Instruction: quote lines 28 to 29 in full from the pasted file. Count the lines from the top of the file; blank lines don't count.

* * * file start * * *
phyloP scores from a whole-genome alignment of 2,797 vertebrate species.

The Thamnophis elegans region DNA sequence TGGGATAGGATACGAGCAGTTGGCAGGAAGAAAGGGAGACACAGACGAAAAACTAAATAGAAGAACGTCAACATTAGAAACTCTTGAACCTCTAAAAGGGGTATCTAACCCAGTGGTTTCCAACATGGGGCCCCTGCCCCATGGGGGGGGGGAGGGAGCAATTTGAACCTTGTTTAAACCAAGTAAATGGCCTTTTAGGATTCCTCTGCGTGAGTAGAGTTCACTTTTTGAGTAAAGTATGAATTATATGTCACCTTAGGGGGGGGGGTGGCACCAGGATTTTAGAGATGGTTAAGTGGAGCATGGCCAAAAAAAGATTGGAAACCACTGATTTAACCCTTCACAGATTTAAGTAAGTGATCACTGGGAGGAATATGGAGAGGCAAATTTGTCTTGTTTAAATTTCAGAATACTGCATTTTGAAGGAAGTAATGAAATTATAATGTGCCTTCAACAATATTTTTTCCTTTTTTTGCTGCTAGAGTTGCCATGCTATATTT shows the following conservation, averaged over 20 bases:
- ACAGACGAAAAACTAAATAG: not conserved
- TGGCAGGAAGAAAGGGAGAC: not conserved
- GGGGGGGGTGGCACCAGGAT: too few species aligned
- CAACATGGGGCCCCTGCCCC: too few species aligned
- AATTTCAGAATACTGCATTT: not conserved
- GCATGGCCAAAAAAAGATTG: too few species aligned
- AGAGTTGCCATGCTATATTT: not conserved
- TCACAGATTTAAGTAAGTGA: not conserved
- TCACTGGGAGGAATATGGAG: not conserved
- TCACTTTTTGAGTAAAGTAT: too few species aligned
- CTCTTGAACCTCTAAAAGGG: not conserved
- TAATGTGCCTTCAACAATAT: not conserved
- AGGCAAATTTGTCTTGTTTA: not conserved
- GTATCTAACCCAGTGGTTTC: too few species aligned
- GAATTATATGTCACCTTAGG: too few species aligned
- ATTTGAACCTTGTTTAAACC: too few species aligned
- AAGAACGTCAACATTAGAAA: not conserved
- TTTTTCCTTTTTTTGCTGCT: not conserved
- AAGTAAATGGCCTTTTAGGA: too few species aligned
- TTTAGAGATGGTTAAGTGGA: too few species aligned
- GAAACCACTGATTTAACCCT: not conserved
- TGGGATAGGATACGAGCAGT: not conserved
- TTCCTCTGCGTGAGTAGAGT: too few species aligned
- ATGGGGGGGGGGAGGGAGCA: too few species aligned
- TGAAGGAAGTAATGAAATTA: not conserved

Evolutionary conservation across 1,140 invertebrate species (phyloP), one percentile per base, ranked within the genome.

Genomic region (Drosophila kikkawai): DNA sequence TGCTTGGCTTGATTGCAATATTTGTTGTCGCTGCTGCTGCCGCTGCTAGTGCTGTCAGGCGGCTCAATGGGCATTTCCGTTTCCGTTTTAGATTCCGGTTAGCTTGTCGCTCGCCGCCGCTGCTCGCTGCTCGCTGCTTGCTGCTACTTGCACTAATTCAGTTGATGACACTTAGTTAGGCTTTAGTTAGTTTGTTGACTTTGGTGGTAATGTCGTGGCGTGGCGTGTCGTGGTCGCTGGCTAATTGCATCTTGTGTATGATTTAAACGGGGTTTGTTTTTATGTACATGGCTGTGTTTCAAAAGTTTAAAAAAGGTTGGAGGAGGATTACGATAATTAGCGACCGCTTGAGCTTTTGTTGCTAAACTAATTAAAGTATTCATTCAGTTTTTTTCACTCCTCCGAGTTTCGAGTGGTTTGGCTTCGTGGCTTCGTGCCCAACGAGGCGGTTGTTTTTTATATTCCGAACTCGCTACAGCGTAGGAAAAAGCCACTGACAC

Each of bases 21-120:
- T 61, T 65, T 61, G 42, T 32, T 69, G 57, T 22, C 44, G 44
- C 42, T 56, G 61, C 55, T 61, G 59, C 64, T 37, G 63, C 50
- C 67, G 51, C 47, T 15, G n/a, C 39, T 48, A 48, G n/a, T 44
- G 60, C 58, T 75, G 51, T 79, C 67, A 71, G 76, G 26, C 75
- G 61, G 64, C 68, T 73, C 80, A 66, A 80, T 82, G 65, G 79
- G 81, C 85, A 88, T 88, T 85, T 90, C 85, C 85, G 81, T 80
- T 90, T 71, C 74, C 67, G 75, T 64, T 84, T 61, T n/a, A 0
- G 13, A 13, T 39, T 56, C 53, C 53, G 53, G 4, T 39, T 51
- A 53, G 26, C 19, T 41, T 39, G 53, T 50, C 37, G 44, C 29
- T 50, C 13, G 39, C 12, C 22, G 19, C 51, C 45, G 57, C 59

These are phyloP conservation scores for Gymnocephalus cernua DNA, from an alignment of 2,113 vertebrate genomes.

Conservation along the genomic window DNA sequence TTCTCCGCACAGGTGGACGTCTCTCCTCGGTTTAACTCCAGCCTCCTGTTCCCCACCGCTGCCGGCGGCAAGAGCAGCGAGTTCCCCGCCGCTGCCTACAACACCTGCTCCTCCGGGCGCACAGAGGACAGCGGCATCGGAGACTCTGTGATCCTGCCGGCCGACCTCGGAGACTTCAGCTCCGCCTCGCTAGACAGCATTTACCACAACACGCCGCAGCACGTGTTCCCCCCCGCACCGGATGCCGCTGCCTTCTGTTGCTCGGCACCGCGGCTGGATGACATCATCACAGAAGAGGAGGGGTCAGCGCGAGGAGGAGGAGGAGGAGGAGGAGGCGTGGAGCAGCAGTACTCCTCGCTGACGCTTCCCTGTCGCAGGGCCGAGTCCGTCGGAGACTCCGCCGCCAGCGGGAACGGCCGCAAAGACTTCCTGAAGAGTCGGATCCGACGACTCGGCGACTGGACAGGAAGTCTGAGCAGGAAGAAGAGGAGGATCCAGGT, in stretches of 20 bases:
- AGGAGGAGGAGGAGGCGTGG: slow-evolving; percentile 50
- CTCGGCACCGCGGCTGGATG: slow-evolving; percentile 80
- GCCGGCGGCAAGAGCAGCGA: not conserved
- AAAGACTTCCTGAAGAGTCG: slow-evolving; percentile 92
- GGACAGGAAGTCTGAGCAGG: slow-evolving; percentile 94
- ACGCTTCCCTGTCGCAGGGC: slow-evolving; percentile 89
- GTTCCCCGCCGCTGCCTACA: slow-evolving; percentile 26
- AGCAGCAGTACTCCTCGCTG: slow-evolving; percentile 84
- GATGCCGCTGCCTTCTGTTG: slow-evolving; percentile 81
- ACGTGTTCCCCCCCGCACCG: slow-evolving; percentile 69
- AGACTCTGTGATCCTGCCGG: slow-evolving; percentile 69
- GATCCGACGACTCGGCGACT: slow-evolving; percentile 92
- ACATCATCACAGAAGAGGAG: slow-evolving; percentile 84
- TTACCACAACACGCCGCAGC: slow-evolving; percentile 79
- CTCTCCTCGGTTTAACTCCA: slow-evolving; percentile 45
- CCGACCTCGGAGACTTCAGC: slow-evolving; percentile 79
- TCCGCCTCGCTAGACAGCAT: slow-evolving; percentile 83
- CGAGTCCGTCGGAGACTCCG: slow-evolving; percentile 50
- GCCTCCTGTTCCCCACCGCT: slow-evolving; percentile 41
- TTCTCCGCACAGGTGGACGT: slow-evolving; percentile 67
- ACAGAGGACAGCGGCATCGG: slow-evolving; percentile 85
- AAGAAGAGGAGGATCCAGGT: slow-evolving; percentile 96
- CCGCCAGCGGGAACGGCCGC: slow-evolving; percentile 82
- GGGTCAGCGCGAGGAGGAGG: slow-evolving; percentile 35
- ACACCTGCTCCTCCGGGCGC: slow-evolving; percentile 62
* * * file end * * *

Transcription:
Evolutionary conservation across 1,140 invertebrate species (phyloP), one percentile per base, ranked within the genome.

Genomic region (Drosophila kikkawai): DNA sequence TGCTTGGCTTGATTGCAATATTTGTTGTCGCTGCTGCTGCCGCTGCTAGTGCTGTCAGGCGGCTCAATGGGCATTTCCGTTTCCGTTTTAGATTCCGGTTAGCTTGTCGCTCGCCGCCGCTGCTCGCTGCTCGCTGCTTGCTGCTACTTGCACTAATTCAGTTGATGACACTTAGTTAGGCTTTAGTTAGTTTGTTGACTTTGGTGGTAATGTCGTGGCGTGGCGTGTCGTGGTCGCTGGCTAATTGCATCTTGTGTATGATTTAAACGGGGTTTGTTTTTATGTACATGGCTGTGTTTCAAAAGTTTAAAAAAGGTTGGAGGAGGATTACGATAATTAGCGACCGCTTGAGCTTTTGTTGCTAAACTAATTAAAGTATTCATTCAGTTTTTTTCACTCCTCCGAGTTTCGAGTGGTTTGGCTTCGTGGCTTCGTGCCCAACGAGGCGGTTGTTTTTTATATTCCGAACTCGCTACAGCGTAGGAAAAAGCCACTGACAC